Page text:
Rotterdam

Tue Greenfort

Witte de With Center for Contemporary Art

Producing a 1.5-liter PET plastic bottle wastes twice as much water as the bottle will hold. That’s the kind of fact you learn through the work of Berlin-based Danish artist Tue Greenfort, who is fascinated by the absurdities of our everyday ways of production and consumption, as well as by the smallest wonders of nature. But “learn” might give the wrong idea; Greenfort’s works aren’t didactic, finger-pointing lessons in ecologically correct behavior. Rather, his art is a smart, at times minimal but always playful and poetic investigation of how cultural and natural behaviors coexist and interact. Partitur einer Fliege (A Fly’s Composition), 2004, for instance—a suite of ten photographs—portrays a fly leaving its footprints on a steamy window, turning it into a kind of drawing or musical score.

Greenfort’s first major solo survey mixed existing and new work, the latter coming out of a monthlong stay in Rotterdam, where the artist examined the city’s peculiar neighborhoods of cultivated nature—largely defined by its seaport, Europe’s biggest, and its vast horticultural landscapes of greenhouses. Herbarium of Origins, 2006, is a gathering of natural immigrants, both legal and illegal: A cabinet holds drawers filled with pressed specimens of expatriate plant species borrowed from the city’s Natural History Museum, exotics that arrived and settled in Rotterdam via seeds that came along with foreign ships. Smiley stickers from imported fruits were neatly glued around the wall in a beautifully understated installation. The juxtaposition of dead, scientifically labeled plants and plastic fruit labels amounts to a sort of ethnographical exhibition within a Pop art show, but presented with minimal means. In another room, set up like a greenhouse, bumblebees busily traveled between the boxes in which they are sold for agricultural pollination and a flower arrangement of the sort typically found at Rotterdam’s street crossings. One wondered if the bees would keep the artificial, transplanted piece of landscape alive (perhaps turning it into wilderness)—or vice versa.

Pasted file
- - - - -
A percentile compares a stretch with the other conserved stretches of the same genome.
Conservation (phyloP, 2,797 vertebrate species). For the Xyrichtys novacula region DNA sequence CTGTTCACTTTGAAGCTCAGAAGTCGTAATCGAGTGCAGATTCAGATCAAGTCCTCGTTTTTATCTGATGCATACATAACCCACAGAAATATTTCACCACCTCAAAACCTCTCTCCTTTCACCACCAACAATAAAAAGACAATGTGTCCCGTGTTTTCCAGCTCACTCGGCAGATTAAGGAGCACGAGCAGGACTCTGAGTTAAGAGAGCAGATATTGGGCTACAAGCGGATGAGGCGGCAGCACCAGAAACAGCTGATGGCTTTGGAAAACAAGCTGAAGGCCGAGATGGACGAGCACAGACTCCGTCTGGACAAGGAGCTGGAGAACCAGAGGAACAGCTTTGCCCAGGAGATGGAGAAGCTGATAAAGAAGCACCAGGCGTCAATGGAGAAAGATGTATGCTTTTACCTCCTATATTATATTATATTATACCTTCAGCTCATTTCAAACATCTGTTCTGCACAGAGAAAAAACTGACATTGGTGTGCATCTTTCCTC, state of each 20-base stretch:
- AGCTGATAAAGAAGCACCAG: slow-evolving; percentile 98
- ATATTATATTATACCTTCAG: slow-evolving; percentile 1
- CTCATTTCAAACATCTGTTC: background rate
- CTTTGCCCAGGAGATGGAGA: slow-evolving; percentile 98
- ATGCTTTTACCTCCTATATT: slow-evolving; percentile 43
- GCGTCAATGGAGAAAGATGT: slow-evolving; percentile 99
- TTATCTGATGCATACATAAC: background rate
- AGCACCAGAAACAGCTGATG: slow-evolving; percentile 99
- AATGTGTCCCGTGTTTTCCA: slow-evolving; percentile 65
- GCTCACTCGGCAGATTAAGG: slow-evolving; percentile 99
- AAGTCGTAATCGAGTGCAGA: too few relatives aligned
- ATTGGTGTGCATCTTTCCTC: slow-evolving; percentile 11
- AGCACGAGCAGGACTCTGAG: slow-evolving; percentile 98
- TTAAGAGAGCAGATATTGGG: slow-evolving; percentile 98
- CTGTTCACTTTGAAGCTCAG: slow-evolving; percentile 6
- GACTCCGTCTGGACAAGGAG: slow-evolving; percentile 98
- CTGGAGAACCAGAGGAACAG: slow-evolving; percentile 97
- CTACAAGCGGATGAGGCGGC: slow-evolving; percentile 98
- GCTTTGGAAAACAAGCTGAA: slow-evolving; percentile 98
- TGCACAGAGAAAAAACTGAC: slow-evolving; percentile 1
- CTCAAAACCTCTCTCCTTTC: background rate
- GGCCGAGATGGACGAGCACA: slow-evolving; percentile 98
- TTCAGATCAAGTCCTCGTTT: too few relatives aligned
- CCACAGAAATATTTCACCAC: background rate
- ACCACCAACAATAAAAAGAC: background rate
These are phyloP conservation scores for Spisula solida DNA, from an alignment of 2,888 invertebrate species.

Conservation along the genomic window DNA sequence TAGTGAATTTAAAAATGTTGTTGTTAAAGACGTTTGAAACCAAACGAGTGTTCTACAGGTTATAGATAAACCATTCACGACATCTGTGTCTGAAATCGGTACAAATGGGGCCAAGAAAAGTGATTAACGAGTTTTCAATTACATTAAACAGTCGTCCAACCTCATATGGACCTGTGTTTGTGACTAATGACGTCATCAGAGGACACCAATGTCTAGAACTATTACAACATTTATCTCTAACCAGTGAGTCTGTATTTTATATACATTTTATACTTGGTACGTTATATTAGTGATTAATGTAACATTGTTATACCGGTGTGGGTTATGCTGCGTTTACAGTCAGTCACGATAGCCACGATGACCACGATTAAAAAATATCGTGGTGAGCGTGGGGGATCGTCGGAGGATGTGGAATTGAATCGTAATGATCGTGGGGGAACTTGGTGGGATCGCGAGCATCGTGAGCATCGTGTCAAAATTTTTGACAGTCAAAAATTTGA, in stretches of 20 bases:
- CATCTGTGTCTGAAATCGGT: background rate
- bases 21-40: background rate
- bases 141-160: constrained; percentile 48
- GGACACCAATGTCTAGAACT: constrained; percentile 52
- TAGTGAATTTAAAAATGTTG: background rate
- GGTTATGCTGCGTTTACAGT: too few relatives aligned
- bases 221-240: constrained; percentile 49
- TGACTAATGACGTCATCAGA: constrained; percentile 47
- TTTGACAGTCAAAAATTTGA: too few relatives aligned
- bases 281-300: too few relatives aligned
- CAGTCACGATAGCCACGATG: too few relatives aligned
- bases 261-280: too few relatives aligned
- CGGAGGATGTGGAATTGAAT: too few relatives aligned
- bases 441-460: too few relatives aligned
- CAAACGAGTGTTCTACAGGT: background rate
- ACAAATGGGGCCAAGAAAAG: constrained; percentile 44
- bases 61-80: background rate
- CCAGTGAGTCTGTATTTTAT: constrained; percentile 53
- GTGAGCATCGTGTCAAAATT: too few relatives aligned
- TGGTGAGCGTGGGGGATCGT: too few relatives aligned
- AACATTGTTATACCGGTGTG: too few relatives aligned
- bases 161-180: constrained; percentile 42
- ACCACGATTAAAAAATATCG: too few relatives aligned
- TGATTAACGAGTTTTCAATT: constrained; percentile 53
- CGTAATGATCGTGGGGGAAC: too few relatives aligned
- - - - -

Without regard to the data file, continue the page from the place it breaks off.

Greenfort translates appropriation strategies, from the recycling of material to the adoption of ideas—his own and others. The redone Chaudfontaine Condensation Cube—after Hans Haacke, 2006, adds an ecological twist to Haacke’s iconic early process work. Instead of allowing regular water to evaporate or condense depending on temperature changes, Greenfort uses “the queen of table waters,” sold by the Coca-Cola Company. For Water Cooler, 2006—also a reconfiguration of an earlier work—the artist taps into the museum’s water supply and brings it from the basement up to the second floor, where it is cooled by frozen boxes of concentrated fruit juice and provided free to visitors.

Another site-specific yet immaterial work is From Gray to Green, 2006. Greenfort tried to arrange for Witte de With to switch from regular to environmentally friendly “green” electricity. The only outcome of this project so far has been a bunch of e-mails, which were hanging in an otherwise empty room, documenting the back-and-forth between the museum and the electricity company ENECO. But, as we learn, even the best will finds its limits when faced with a fixed contract. So Greenfort’s eco-switch has to wait until at least January 2007, when the contract expires and the project can be realized as a sort of coda to the show, dipping forthcoming exhibitions into “green” light, and in the meantime showing how difficult it really is to make the switch from gray to green.

Eva Scharrer